Advertisement

Stadium's Marlboro Man coming down

November 12, 1997

Stadium's Marlboro Man coming down

By BRENDAN KIRBY

Staff Writer

Hagerstown Suns owner Winston Blenckstone saw the handwriting on the billboard for months.

On Tuesday, the minor league baseball team announced the Marlboro Man advertisement would come down from its perch in left field at Municipal Stadium.

"It's just been here for so long and has been such a recognizable part of the ballpark. It's a shame that this specific advertisement has to come down," said David Blenckstone, the team's general manager.

Advertisement

Blenckstone said the Philip Morris Co. informed the club last week that it would not renew the five-year advertising contract that expired at the end of season. He said the tobacco company told team officials that pending legislation in Congress has forced the industry to limit sports advertising.

"It's pretty much the case in minor league ballparks all over the country," Blenckstone said.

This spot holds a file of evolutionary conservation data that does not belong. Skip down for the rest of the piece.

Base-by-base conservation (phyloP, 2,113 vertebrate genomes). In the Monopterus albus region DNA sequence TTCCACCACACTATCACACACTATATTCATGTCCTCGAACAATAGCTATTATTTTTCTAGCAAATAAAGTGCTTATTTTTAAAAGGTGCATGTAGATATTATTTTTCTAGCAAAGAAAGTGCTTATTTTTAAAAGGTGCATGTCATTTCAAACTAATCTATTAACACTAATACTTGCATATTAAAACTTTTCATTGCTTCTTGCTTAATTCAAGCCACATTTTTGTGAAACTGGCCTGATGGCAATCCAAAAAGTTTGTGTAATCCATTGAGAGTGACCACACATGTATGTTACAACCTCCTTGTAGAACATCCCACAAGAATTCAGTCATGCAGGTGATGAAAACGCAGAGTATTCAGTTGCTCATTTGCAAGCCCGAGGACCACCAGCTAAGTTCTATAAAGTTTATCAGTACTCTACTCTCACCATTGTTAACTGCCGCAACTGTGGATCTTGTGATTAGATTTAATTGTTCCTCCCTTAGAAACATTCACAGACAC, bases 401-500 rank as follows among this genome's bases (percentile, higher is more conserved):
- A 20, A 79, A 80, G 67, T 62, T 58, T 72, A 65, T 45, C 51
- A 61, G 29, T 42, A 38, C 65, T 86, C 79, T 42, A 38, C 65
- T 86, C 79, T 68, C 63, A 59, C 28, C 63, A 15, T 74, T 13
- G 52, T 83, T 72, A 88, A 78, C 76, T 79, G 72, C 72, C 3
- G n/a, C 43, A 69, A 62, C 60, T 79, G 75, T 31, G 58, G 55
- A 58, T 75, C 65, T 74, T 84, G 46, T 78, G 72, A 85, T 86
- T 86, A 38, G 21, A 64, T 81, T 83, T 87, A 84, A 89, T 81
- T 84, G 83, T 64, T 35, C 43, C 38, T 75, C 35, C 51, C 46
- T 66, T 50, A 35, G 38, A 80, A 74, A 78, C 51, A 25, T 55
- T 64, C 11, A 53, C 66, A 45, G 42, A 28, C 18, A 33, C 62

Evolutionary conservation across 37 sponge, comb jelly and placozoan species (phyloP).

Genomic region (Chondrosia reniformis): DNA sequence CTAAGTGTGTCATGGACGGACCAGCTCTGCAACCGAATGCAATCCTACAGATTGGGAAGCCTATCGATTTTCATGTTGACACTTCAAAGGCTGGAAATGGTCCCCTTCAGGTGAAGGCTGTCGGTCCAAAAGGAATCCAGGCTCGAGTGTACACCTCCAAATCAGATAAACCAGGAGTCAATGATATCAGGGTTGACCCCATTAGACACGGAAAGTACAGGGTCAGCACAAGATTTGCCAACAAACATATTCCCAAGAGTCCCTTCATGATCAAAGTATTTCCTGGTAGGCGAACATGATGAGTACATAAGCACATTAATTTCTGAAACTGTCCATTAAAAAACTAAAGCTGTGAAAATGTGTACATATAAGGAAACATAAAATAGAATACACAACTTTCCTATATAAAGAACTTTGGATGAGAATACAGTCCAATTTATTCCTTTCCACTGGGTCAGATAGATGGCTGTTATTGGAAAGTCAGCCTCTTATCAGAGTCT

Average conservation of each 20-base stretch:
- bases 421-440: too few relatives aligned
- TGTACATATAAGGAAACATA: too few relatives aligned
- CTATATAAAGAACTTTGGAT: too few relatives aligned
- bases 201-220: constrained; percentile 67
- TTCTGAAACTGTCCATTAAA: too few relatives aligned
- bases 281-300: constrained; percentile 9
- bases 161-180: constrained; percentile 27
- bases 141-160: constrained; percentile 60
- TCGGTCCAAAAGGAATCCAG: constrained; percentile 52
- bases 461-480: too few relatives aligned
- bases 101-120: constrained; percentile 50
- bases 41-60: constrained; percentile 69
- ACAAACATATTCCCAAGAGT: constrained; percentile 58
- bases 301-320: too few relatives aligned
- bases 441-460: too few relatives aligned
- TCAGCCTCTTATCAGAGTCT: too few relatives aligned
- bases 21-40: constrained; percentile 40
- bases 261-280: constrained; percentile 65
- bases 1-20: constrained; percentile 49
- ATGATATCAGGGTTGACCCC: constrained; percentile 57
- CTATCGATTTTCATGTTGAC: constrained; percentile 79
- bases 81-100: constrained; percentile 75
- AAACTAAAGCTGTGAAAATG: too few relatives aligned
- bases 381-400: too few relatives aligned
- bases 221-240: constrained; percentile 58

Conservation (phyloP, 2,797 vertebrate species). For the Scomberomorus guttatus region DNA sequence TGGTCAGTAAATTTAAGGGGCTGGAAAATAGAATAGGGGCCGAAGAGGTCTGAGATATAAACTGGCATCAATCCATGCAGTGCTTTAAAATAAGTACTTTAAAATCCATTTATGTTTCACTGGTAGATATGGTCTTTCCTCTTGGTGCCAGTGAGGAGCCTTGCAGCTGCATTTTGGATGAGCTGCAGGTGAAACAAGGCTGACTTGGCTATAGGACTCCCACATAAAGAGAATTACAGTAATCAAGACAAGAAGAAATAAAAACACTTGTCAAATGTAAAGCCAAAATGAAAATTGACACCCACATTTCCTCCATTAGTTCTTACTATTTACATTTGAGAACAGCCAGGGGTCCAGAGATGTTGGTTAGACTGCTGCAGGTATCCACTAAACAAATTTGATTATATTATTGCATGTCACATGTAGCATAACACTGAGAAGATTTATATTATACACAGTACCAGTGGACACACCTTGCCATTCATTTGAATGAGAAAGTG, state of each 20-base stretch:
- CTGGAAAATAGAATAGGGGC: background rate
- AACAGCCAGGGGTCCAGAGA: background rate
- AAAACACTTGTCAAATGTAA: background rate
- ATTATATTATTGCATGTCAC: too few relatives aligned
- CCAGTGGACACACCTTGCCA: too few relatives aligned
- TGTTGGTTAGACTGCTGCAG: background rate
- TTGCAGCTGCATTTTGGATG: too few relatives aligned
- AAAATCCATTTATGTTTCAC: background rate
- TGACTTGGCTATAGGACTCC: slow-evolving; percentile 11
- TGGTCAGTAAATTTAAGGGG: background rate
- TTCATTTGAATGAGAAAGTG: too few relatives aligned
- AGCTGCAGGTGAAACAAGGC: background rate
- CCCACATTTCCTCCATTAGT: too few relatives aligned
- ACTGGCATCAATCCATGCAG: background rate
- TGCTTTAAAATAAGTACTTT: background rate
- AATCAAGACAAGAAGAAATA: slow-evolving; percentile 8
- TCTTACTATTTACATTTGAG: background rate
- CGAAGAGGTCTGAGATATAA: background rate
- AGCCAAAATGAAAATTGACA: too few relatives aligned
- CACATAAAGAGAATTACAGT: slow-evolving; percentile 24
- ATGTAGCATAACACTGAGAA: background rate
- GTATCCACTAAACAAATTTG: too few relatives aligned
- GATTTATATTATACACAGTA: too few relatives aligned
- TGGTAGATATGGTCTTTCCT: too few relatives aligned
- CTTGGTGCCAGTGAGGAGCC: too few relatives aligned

With its distinctive silhouette cowboy figure, the advertisement has been a fixture at the stadium since 1982.

Blenckstone said Philip Morris officials have not indicated when they will take down the sign.

"They may just come in one day, take it down and get out of here," he said.

Philip Morris paid about $2,500 per year for the advertisement. Blenckstone said most of the billboards - there are 71 inside the park - cost between $2,000 and $2,400. He said the team has not received any inquiries from other businesses but expects offers after word gets out that the Marlboro Man is riding into the sunset.

Its location makes it a prime spot and the tobacco company has offered to sell the pole on which it rests for $1, Blenckstone said.

The unique shape of the billboard was not the only unusual feature of the advertising deal, Blenckstone said; the five-year contract was rare, he said. Most companies buy space on a year-to-year basis.

The prospect of the sign coming down elicited strong reactions from fans attending a Suns game this summer. Many said they felt the advertisement didn't hurt anyone and added to the character of the ballpark.

Others, however, said removing the advertisement was appropriate because of the negative message it sent to kids.

The Herald-Mail Articles
|
|
|